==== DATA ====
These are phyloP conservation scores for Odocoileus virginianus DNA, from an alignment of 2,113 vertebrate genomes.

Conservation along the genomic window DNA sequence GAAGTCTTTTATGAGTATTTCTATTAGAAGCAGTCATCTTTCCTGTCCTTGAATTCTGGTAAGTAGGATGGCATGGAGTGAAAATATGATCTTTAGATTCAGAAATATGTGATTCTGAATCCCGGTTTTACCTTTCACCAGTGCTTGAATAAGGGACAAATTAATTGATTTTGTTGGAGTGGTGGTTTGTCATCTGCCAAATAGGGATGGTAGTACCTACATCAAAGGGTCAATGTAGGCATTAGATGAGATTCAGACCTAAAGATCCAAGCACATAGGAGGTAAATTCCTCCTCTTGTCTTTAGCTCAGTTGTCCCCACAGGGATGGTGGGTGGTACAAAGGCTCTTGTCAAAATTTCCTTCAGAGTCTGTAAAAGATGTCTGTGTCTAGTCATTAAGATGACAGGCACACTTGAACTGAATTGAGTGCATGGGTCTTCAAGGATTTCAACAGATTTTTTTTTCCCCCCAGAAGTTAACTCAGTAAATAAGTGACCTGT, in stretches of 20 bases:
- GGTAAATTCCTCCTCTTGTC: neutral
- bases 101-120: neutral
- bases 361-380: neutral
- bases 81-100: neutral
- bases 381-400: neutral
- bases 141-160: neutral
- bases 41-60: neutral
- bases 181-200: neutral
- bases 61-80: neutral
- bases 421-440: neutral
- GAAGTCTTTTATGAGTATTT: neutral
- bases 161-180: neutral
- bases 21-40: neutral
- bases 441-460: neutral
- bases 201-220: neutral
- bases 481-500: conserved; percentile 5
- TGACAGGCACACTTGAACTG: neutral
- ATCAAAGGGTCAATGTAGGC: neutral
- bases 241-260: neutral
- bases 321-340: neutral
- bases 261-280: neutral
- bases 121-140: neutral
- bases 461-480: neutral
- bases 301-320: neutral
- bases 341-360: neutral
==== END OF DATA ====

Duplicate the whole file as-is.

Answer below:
These are phyloP conservation scores for Odocoileus virginianus DNA, from an alignment of 2,113 vertebrate genomes.

Conservation along the genomic window DNA sequence GAAGTCTTTTATGAGTATTTCTATTAGAAGCAGTCATCTTTCCTGTCCTTGAATTCTGGTAAGTAGGATGGCATGGAGTGAAAATATGATCTTTAGATTCAGAAATATGTGATTCTGAATCCCGGTTTTACCTTTCACCAGTGCTTGAATAAGGGACAAATTAATTGATTTTGTTGGAGTGGTGGTTTGTCATCTGCCAAATAGGGATGGTAGTACCTACATCAAAGGGTCAATGTAGGCATTAGATGAGATTCAGACCTAAAGATCCAAGCACATAGGAGGTAAATTCCTCCTCTTGTCTTTAGCTCAGTTGTCCCCACAGGGATGGTGGGTGGTACAAAGGCTCTTGTCAAAATTTCCTTCAGAGTCTGTAAAAGATGTCTGTGTCTAGTCATTAAGATGACAGGCACACTTGAACTGAATTGAGTGCATGGGTCTTCAAGGATTTCAACAGATTTTTTTTTCCCCCCAGAAGTTAACTCAGTAAATAAGTGACCTGT, in stretches of 20 bases:
- GGTAAATTCCTCCTCTTGTC: neutral
- bases 101-120: neutral
- bases 361-380: neutral
- bases 81-100: neutral
- bases 381-400: neutral
- bases 141-160: neutral
- bases 41-60: neutral
- bases 181-200: neutral
- bases 61-80: neutral
- bases 421-440: neutral
- GAAGTCTTTTATGAGTATTT: neutral
- bases 161-180: neutral
- bases 21-40: neutral
- bases 441-460: neutral
- bases 201-220: neutral
- bases 481-500: conserved; percentile 5
- TGACAGGCACACTTGAACTG: neutral
- ATCAAAGGGTCAATGTAGGC: neutral
- bases 241-260: neutral
- bases 321-340: neutral
- bases 261-280: neutral
- bases 121-140: neutral
- bases 461-480: neutral
- bases 301-320: neutral
- bases 341-360: neutral